RESOURCES: An excellent blog on the matter, and an "external" voice to talk to (yes! they talk and listen to you, also privately...) but in the UK: http://bulliedacademics.blogspot.co.uk/

  • me? i left the institution
    – ElCid
    Aug 28, 2012 at 13:29
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    I have to strongly disagree with this answer. The initial point is correct—if you are being abused, you are not valued. But the proper response to abuse is not to "get used to it"; this is a merely a recipe for continued abuse. Allies are a must in this situation, just as they are in any other stressful, emotionally charged situation. Trying to tough it out alone is dangerous and usually unnecessary. But it is important to find allies who are well-informed and brutally honest—the last thing you need is an echo chamber.
    – JeffE
    Aug 28, 2012 at 14:16
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    The last sentence is especially disturbing. Yes, it's healthy to be positive and forgiving, but not because negativity will make the bully think less of of their victim.
    – JeffE
    Aug 28, 2012 at 14:22
  • dear @JeffE, what to say? I have been through it, and before that, I shared your opinions. I fought. Hard. Found allies who were brutally honest, but who were also scared to take the next step forward with me (a formal complaint). Tried to overcome the system, met the oppressor many times in his "cave", filed formal complaints. In order not to sink others I fled
    – ElCid
    Aug 28, 2012 at 14:24
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    I think you did the right thing, by finding allies, by fighting hard, and by leaving. None of that is easy.
    – JeffE
    Aug 28, 2012 at 14:27

I got through this type of situation through a combination of institutional and personal means.

I was subject to mobbing by a group of faculty members in a particular field of British lit (pre-1800). When one of them became chair, and I stepped down as graduate program director, they piled on. One filed a specious grievance against me. When that failed after a year of harassment (during which I lost my mother), the new chair scheduled me to teach 3-4 new preps every single term. After four years of this, and after 3 separate administrative complaints that went through my chair and were stopped by the dean, I filed a grievance after my chair finally got grounds to file a negative performance review because she had overloaded me for years. The grievance was part of a peer review process; my peers found for me five to one. Next, I was diagnosed with breast cancer and got 1 year off. During that period, my chair got promoted (!!!) and was gone. Problem solved, on top of which I had grounds to file EEOC complaints for gender, age, and disability discrimination. I'm back this term. So far so good, with a chair that doesn't seem to have the stomach for all of this.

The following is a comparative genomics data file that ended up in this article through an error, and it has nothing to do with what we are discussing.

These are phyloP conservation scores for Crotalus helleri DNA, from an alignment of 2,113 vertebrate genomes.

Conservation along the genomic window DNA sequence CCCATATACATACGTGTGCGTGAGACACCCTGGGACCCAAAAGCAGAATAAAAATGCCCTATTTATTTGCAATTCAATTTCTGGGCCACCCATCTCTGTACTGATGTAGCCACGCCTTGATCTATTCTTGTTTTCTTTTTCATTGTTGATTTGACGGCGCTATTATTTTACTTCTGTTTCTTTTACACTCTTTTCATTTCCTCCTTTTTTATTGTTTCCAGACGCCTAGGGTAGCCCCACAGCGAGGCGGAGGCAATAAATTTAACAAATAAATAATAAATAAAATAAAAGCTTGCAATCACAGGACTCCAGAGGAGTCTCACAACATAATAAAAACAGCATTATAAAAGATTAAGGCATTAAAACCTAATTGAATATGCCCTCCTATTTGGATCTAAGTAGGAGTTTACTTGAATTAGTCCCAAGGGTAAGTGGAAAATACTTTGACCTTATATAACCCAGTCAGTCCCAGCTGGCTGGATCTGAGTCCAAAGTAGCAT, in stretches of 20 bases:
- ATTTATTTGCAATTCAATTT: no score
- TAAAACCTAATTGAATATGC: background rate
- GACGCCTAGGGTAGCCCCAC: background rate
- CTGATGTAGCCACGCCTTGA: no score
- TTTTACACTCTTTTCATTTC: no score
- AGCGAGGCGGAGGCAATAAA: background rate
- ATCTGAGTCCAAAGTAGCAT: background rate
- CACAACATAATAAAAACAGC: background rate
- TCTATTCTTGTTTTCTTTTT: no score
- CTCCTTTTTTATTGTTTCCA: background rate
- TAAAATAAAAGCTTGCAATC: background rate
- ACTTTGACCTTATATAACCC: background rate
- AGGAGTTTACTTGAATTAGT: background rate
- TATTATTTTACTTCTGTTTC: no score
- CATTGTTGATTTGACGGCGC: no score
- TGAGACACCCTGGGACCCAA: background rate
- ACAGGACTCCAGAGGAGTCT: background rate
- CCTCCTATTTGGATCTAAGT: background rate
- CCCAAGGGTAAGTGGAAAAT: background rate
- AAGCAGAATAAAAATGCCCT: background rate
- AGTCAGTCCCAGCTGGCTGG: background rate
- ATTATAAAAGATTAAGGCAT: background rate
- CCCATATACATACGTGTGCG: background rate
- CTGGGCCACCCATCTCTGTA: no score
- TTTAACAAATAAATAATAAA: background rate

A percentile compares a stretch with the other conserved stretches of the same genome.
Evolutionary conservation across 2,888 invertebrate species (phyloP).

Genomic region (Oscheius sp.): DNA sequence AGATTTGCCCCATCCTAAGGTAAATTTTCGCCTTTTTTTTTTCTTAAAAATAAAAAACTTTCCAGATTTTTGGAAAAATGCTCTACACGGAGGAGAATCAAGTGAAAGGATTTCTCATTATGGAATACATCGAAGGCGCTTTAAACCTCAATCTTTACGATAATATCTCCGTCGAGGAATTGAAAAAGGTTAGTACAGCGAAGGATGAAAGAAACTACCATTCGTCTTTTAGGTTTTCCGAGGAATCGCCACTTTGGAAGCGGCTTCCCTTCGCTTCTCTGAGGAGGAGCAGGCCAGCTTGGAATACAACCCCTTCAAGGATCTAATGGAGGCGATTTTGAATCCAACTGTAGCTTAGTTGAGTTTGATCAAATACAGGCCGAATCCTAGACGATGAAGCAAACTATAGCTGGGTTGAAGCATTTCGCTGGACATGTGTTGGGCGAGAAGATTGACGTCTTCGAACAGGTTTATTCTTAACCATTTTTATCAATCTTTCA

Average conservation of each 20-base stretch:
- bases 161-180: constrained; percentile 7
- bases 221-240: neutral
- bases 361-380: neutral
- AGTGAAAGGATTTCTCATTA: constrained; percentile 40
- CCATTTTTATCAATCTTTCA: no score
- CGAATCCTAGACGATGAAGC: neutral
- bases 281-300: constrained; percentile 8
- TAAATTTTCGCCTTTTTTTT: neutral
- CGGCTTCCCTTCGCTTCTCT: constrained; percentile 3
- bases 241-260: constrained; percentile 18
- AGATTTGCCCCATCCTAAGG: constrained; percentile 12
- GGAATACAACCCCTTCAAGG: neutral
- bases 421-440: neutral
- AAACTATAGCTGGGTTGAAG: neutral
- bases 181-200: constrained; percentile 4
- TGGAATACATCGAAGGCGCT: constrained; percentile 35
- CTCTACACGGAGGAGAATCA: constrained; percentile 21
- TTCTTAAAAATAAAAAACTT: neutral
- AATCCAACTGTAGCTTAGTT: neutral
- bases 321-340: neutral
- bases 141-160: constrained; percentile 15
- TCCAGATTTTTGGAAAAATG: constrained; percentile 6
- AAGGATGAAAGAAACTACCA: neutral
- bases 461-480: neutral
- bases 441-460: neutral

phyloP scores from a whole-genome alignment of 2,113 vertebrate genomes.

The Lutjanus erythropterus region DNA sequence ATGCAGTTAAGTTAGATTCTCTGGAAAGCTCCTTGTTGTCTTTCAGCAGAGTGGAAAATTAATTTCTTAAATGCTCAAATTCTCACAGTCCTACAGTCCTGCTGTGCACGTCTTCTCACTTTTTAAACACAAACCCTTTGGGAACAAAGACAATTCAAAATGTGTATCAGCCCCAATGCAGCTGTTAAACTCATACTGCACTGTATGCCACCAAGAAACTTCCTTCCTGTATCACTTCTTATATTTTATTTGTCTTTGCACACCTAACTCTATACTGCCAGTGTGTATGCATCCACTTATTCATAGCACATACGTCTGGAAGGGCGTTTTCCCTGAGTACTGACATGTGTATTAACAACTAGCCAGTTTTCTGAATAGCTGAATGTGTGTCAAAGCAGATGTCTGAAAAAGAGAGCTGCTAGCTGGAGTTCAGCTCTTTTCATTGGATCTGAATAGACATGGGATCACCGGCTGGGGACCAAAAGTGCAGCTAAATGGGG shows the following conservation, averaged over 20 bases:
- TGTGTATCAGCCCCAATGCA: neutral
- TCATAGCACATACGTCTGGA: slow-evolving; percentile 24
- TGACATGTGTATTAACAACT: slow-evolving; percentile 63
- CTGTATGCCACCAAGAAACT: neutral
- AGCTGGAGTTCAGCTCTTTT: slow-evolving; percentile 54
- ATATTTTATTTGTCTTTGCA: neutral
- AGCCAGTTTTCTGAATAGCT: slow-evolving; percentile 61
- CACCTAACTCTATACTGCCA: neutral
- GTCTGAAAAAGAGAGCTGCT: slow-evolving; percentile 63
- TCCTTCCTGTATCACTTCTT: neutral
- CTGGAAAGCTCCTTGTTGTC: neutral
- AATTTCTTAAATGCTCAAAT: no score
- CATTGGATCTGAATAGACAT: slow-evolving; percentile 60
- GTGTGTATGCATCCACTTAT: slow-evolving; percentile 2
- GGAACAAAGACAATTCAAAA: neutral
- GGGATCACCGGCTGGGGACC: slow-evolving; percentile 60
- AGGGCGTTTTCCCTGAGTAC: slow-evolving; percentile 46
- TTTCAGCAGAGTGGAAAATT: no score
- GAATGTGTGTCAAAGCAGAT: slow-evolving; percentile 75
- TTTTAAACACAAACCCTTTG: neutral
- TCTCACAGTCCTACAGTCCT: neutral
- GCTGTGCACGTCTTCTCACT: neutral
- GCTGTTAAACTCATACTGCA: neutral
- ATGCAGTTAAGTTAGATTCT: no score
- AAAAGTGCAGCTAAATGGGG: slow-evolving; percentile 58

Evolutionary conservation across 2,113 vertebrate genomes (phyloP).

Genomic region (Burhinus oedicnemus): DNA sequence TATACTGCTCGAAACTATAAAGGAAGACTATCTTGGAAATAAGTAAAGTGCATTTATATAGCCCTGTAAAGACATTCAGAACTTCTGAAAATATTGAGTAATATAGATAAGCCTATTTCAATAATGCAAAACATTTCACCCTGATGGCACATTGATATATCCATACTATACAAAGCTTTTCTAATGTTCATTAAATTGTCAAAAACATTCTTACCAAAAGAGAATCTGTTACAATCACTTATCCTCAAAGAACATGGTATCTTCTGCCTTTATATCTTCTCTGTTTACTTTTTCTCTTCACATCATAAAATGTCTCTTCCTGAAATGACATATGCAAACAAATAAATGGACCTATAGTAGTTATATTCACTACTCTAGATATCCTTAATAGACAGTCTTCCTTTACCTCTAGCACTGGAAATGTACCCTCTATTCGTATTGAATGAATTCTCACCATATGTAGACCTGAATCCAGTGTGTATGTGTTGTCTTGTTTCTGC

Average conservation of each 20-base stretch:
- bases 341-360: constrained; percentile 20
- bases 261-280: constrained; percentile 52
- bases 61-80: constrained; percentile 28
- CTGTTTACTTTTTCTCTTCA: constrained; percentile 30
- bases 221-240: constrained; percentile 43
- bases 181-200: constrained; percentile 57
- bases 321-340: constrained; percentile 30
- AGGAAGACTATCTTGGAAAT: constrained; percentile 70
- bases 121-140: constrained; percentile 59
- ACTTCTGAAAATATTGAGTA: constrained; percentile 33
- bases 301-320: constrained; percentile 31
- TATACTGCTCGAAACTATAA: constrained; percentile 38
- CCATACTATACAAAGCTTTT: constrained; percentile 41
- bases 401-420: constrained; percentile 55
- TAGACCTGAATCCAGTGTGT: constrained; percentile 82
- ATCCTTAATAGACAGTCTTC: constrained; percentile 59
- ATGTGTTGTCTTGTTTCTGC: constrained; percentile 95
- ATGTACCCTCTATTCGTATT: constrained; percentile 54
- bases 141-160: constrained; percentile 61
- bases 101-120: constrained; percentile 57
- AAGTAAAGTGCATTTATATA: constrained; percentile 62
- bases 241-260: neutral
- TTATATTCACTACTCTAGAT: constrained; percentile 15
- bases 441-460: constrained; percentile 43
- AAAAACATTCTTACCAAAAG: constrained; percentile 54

We are so vulnerable--and until our good work is trashed, we don't realize how vulnerable we are.

Fight the good fight when you can, and back off and lay low when you can. There's nothing to be lost by it, either in terms of your job or in terms of your self respect.

  • 1
    Downvoted because this is simply one example situation. The answer cannot be applied to general situations.
    – padawan
    Nov 9, 2017 at 2:36

You didn't mention if you had a union or not. If you do, go to the union's grievance officer. Bring all the evidence. Have a conference with the chair and the union rep. It doesn't have to be hostile. The focus can be how you can be on par with other faculty members. Most grievance reps are good at building consensus. It will put the chair on notice that his decision making isn't to be arbitrary and capricious.